Facebook parent Meta Platforms Inc. clarified on Sunday that it is against the company’s user rules to share a post that “calls for the death of a head of state” — likely a reference to Russian President Vladimir Putin.
Last week, Facebook temporarily relaxed its policies so that Ukrainian users could post threats of violence against the Russian military, which invaded its neighbor in late February. The change led to some public confusion as to what was allowed, and what was not, on Facebook and Instagram.
Meta’s President of Global Affairs Nick Clegg posted a statement Friday saying the move is aimed at protecting Ukrainian rights and doesn’t signal tolerance for “discrimination, harassment or violence towards Russians.” On Sunday, he tried to further explain the company’s stance to employees in an internal post.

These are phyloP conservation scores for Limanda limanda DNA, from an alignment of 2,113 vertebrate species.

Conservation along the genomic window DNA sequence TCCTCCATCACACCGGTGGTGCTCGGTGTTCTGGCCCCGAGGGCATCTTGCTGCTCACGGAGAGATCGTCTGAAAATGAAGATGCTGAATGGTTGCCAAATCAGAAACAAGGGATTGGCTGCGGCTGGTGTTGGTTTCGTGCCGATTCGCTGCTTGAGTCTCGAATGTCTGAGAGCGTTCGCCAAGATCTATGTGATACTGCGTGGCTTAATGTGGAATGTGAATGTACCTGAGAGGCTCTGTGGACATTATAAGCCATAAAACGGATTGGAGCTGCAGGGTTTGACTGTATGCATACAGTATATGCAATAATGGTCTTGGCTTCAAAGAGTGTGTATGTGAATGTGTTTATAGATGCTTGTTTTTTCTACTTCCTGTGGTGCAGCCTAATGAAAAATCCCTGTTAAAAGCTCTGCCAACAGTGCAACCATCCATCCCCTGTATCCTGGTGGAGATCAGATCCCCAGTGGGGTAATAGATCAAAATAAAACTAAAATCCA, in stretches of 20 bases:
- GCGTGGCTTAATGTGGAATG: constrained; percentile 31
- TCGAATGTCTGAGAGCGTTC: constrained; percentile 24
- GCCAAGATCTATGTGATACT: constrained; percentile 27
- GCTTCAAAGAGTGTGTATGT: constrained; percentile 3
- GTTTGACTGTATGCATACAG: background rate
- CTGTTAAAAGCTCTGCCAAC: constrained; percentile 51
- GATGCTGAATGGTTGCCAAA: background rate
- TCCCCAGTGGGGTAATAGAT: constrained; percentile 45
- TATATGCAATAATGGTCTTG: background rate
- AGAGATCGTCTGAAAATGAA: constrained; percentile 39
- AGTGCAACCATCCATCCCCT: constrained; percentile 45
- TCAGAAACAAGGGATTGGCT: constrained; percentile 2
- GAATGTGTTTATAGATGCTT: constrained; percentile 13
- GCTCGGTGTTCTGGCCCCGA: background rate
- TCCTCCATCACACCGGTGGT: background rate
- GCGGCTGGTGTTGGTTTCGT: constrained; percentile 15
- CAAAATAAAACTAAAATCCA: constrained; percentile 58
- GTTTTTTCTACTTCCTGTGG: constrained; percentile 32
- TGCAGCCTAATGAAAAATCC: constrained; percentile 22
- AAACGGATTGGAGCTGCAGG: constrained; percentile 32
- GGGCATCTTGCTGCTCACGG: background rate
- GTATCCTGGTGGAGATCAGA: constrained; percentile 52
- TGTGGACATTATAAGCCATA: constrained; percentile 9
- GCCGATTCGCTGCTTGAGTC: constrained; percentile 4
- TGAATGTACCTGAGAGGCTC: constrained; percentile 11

“We are now narrowing the focus to make it explicitly clear in the guidance that it is never to be interpreted as condoning violence against Russians in general,” Clegg wrote in the internal post, which was reviewed by Bloomberg. He added that the revised policy only applies in Ukraine, and “only in the context of speech regarding the Russian military invasion of Ukraine.”
“We also do not permit calls to assassinate a head of state,” Clegg said, though he didn’t mention Putin by name.
Russia has blocked both Facebook and Instagram in the past two weeks, citing Meta’s content policy decisions. Meta previously blocked Russia state-backed media accounts in Ukraine and the Europe Union, and has blocked all advertising from Russian businesses.